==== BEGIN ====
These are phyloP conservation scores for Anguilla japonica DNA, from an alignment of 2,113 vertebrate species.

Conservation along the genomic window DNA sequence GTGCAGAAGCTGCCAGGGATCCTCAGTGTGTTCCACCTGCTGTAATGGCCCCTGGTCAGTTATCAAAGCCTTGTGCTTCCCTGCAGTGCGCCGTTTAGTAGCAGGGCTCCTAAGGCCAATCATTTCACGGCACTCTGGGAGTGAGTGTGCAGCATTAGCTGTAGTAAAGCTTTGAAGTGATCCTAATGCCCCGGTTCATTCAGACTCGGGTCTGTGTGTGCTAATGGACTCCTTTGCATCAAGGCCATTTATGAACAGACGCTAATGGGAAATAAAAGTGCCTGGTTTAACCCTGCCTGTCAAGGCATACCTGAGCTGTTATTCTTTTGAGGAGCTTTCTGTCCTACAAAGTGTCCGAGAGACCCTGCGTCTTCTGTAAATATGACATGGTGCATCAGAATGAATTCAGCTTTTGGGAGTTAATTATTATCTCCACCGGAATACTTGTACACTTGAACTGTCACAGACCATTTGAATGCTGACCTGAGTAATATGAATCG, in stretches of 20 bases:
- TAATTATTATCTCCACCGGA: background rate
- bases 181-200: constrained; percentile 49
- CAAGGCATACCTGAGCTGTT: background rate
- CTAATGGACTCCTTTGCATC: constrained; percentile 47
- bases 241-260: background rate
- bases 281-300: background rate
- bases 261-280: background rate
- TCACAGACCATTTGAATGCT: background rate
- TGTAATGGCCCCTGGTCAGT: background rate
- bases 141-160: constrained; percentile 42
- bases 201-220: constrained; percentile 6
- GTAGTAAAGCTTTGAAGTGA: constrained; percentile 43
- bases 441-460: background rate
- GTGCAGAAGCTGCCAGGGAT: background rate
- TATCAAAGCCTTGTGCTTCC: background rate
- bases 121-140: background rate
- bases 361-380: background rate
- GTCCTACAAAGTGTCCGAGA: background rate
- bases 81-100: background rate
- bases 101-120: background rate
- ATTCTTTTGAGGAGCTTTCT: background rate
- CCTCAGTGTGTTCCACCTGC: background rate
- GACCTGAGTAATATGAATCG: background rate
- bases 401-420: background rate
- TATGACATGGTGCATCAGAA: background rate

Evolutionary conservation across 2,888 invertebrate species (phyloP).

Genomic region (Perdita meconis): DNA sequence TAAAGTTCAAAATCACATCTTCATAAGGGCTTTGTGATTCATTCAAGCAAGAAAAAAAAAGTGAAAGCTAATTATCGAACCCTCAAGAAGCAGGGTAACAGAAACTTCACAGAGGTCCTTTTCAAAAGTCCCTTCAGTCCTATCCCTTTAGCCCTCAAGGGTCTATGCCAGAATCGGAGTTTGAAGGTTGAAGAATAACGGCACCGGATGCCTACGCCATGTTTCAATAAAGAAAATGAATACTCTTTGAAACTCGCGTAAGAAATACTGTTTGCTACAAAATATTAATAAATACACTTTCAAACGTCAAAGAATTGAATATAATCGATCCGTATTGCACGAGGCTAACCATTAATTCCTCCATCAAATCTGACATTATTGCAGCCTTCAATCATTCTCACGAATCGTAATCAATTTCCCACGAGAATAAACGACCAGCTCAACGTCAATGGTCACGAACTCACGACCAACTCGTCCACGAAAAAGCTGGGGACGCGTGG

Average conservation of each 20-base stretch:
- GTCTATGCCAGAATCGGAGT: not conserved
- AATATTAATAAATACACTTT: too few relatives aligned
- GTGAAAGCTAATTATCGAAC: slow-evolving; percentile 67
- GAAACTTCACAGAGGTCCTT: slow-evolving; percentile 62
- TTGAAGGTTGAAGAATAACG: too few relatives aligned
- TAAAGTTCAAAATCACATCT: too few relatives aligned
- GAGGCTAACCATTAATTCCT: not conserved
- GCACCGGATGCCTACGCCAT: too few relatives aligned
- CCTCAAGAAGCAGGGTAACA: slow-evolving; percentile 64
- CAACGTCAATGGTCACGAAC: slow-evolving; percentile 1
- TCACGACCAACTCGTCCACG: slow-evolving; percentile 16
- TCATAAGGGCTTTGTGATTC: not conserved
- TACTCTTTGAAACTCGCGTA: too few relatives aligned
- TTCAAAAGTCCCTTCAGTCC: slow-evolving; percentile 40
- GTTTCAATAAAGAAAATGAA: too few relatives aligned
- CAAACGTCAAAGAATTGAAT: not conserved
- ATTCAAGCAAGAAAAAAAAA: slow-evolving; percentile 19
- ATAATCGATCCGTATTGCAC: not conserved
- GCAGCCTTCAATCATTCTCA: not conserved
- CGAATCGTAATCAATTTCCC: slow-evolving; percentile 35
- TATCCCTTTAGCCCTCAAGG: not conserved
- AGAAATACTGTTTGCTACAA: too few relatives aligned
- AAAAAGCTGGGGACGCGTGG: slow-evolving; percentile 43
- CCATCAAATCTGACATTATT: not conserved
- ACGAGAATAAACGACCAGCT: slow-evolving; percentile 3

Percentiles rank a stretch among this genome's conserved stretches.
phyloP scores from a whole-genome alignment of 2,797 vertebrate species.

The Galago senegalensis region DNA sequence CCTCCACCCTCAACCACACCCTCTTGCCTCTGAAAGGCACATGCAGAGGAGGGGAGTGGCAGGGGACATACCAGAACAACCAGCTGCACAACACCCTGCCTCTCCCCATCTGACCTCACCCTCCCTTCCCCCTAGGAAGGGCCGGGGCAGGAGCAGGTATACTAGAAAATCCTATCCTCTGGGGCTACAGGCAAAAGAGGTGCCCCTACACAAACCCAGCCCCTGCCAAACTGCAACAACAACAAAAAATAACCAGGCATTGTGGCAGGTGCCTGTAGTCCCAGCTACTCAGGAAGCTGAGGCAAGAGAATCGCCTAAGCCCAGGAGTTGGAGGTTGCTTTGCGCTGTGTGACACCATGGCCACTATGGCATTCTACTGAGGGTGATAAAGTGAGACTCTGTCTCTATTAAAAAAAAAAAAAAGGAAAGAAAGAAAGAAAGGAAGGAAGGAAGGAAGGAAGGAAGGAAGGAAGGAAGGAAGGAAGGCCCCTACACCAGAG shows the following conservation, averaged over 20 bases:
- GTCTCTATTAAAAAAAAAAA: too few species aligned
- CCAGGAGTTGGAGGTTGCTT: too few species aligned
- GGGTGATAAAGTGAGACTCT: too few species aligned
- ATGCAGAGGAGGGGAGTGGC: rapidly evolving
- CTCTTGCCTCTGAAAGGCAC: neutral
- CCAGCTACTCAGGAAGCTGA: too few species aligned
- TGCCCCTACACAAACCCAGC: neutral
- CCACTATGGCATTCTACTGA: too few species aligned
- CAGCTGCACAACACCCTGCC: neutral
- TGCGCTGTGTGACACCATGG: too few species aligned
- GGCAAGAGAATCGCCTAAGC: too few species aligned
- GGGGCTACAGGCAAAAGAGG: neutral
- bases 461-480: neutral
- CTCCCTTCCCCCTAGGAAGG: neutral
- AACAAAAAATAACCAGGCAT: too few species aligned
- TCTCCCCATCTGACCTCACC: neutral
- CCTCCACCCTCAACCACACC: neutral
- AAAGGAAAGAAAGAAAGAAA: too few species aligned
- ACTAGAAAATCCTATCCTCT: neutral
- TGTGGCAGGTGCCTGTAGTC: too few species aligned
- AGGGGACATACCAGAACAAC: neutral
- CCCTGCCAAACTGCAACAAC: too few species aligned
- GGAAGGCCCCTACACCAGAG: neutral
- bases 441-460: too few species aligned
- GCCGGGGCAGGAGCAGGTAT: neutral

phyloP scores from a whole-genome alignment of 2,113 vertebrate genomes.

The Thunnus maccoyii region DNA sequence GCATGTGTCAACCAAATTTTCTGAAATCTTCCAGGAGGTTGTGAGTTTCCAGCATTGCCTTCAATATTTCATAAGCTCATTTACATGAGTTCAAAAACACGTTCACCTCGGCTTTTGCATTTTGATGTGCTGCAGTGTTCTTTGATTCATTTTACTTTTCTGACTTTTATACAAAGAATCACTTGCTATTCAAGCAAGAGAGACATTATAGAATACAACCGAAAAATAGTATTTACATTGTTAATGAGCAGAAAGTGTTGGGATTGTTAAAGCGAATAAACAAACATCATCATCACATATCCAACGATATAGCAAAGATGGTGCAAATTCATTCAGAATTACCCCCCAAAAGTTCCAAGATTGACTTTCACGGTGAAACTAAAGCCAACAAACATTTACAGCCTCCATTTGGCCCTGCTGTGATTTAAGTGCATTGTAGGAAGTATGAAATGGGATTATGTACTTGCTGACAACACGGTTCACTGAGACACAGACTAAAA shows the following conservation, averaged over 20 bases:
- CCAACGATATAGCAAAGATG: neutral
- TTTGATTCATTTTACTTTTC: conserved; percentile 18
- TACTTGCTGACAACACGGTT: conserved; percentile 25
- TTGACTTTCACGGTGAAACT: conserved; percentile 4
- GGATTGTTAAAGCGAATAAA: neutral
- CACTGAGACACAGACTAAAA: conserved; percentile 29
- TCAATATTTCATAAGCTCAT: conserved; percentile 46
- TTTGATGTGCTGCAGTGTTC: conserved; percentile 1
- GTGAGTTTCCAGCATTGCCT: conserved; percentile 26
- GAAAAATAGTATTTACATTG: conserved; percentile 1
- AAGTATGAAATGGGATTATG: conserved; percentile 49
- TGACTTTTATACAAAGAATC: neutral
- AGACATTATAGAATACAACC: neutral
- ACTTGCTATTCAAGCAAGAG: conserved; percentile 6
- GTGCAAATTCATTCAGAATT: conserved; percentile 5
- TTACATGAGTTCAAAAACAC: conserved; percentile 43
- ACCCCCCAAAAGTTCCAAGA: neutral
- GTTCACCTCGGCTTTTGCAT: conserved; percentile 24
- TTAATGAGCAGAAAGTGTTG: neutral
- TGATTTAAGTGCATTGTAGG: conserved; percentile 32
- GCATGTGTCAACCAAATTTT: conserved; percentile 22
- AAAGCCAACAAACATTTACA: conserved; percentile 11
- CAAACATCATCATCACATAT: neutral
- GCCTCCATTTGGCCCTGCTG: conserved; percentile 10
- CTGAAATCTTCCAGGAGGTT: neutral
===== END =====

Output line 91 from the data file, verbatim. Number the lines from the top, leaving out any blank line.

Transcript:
- CACTGAGACACAGACTAAAA: conserved; percentile 29